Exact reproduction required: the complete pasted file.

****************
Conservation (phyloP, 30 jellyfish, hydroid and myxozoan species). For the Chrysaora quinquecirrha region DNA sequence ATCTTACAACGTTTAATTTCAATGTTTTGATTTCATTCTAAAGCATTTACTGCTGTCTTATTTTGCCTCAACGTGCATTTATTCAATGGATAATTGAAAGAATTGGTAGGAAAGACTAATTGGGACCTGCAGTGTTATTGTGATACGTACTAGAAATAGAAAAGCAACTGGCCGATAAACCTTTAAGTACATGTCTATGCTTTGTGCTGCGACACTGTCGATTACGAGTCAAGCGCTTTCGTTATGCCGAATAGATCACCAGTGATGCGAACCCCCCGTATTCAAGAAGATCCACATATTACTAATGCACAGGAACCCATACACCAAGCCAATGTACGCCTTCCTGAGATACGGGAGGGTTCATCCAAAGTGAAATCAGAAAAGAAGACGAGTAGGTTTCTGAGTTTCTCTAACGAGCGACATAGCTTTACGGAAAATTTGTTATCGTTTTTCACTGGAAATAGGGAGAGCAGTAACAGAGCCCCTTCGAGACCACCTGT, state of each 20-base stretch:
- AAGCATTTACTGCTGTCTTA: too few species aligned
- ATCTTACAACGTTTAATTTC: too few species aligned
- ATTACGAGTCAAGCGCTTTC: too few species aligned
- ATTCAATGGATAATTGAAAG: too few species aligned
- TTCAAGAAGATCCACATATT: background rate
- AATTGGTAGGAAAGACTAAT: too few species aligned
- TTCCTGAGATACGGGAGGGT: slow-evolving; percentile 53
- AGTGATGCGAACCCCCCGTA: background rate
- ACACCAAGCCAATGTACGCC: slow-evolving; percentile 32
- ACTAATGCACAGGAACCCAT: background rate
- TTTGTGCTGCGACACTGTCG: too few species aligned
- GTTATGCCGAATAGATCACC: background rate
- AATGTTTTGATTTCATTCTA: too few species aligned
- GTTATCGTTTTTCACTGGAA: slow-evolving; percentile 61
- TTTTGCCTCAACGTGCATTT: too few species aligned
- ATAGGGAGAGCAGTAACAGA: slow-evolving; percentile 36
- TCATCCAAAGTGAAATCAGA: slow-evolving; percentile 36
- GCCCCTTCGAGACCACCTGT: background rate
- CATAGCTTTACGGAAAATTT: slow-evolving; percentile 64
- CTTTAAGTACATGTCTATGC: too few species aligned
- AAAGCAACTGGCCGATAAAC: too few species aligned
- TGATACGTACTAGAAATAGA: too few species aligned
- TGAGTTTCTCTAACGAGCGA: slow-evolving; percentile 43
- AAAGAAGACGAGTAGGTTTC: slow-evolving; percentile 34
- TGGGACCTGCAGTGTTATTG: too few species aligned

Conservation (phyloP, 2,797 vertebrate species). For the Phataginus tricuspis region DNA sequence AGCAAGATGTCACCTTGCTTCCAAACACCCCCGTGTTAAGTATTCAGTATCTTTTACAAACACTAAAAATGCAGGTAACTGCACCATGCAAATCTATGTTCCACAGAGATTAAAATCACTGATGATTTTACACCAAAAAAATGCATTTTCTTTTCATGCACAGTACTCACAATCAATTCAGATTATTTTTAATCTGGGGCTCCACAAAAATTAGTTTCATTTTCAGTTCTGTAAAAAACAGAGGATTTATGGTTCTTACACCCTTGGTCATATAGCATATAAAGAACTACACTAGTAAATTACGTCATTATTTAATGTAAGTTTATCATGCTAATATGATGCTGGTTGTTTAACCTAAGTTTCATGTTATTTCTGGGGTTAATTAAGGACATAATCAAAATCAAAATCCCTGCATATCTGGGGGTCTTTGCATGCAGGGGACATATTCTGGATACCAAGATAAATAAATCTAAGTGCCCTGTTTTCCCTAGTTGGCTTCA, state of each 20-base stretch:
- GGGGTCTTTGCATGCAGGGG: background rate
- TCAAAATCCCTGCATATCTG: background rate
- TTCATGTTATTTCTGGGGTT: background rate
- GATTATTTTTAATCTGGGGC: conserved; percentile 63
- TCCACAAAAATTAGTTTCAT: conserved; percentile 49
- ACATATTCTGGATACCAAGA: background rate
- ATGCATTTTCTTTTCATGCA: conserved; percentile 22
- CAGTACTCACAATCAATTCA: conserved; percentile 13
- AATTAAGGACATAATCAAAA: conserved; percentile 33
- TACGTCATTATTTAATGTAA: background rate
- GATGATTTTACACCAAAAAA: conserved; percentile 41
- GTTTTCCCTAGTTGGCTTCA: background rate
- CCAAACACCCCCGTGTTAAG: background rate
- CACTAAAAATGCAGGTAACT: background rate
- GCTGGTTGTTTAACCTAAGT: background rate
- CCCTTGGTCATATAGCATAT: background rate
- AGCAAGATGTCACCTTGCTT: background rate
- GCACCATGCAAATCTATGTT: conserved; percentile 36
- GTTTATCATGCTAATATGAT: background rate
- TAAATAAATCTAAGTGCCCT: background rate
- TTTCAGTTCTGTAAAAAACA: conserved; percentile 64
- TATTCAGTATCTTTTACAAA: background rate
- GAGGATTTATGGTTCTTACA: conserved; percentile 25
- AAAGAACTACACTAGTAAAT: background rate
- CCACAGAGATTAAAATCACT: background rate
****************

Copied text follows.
Conservation (phyloP, 30 jellyfish, hydroid and myxozoan species). For the Chrysaora quinquecirrha region DNA sequence ATCTTACAACGTTTAATTTCAATGTTTTGATTTCATTCTAAAGCATTTACTGCTGTCTTATTTTGCCTCAACGTGCATTTATTCAATGGATAATTGAAAGAATTGGTAGGAAAGACTAATTGGGACCTGCAGTGTTATTGTGATACGTACTAGAAATAGAAAAGCAACTGGCCGATAAACCTTTAAGTACATGTCTATGCTTTGTGCTGCGACACTGTCGATTACGAGTCAAGCGCTTTCGTTATGCCGAATAGATCACCAGTGATGCGAACCCCCCGTATTCAAGAAGATCCACATATTACTAATGCACAGGAACCCATACACCAAGCCAATGTACGCCTTCCTGAGATACGGGAGGGTTCATCCAAAGTGAAATCAGAAAAGAAGACGAGTAGGTTTCTGAGTTTCTCTAACGAGCGACATAGCTTTACGGAAAATTTGTTATCGTTTTTCACTGGAAATAGGGAGAGCAGTAACAGAGCCCCTTCGAGACCACCTGT, state of each 20-base stretch:
- AAGCATTTACTGCTGTCTTA: too few species aligned
- ATCTTACAACGTTTAATTTC: too few species aligned
- ATTACGAGTCAAGCGCTTTC: too few species aligned
- ATTCAATGGATAATTGAAAG: too few species aligned
- TTCAAGAAGATCCACATATT: background rate
- AATTGGTAGGAAAGACTAAT: too few species aligned
- TTCCTGAGATACGGGAGGGT: slow-evolving; percentile 53
- AGTGATGCGAACCCCCCGTA: background rate
- ACACCAAGCCAATGTACGCC: slow-evolving; percentile 32
- ACTAATGCACAGGAACCCAT: background rate
- TTTGTGCTGCGACACTGTCG: too few species aligned
- GTTATGCCGAATAGATCACC: background rate
- AATGTTTTGATTTCATTCTA: too few species aligned
- GTTATCGTTTTTCACTGGAA: slow-evolving; percentile 61
- TTTTGCCTCAACGTGCATTT: too few species aligned
- ATAGGGAGAGCAGTAACAGA: slow-evolving; percentile 36
- TCATCCAAAGTGAAATCAGA: slow-evolving; percentile 36
- GCCCCTTCGAGACCACCTGT: background rate
- CATAGCTTTACGGAAAATTT: slow-evolving; percentile 64
- CTTTAAGTACATGTCTATGC: too few species aligned
- AAAGCAACTGGCCGATAAAC: too few species aligned
- TGATACGTACTAGAAATAGA: too few species aligned
- TGAGTTTCTCTAACGAGCGA: slow-evolving; percentile 43
- AAAGAAGACGAGTAGGTTTC: slow-evolving; percentile 34
- TGGGACCTGCAGTGTTATTG: too few species aligned

Conservation (phyloP, 2,797 vertebrate species). For the Phataginus tricuspis region DNA sequence AGCAAGATGTCACCTTGCTTCCAAACACCCCCGTGTTAAGTATTCAGTATCTTTTACAAACACTAAAAATGCAGGTAACTGCACCATGCAAATCTATGTTCCACAGAGATTAAAATCACTGATGATTTTACACCAAAAAAATGCATTTTCTTTTCATGCACAGTACTCACAATCAATTCAGATTATTTTTAATCTGGGGCTCCACAAAAATTAGTTTCATTTTCAGTTCTGTAAAAAACAGAGGATTTATGGTTCTTACACCCTTGGTCATATAGCATATAAAGAACTACACTAGTAAATTACGTCATTATTTAATGTAAGTTTATCATGCTAATATGATGCTGGTTGTTTAACCTAAGTTTCATGTTATTTCTGGGGTTAATTAAGGACATAATCAAAATCAAAATCCCTGCATATCTGGGGGTCTTTGCATGCAGGGGACATATTCTGGATACCAAGATAAATAAATCTAAGTGCCCTGTTTTCCCTAGTTGGCTTCA, state of each 20-base stretch:
- GGGGTCTTTGCATGCAGGGG: background rate
- TCAAAATCCCTGCATATCTG: background rate
- TTCATGTTATTTCTGGGGTT: background rate
- GATTATTTTTAATCTGGGGC: conserved; percentile 63
- TCCACAAAAATTAGTTTCAT: conserved; percentile 49
- ACATATTCTGGATACCAAGA: background rate
- ATGCATTTTCTTTTCATGCA: conserved; percentile 22
- CAGTACTCACAATCAATTCA: conserved; percentile 13
- AATTAAGGACATAATCAAAA: conserved; percentile 33
- TACGTCATTATTTAATGTAA: background rate
- GATGATTTTACACCAAAAAA: conserved; percentile 41
- GTTTTCCCTAGTTGGCTTCA: background rate
- CCAAACACCCCCGTGTTAAG: background rate
- CACTAAAAATGCAGGTAACT: background rate
- GCTGGTTGTTTAACCTAAGT: background rate
- CCCTTGGTCATATAGCATAT: background rate
- AGCAAGATGTCACCTTGCTT: background rate
- GCACCATGCAAATCTATGTT: conserved; percentile 36
- GTTTATCATGCTAATATGAT: background rate
- TAAATAAATCTAAGTGCCCT: background rate
- TTTCAGTTCTGTAAAAAACA: conserved; percentile 64
- TATTCAGTATCTTTTACAAA: background rate
- GAGGATTTATGGTTCTTACA: conserved; percentile 25
- AAAGAACTACACTAGTAAAT: background rate
- CCACAGAGATTAAAATCACT: background rate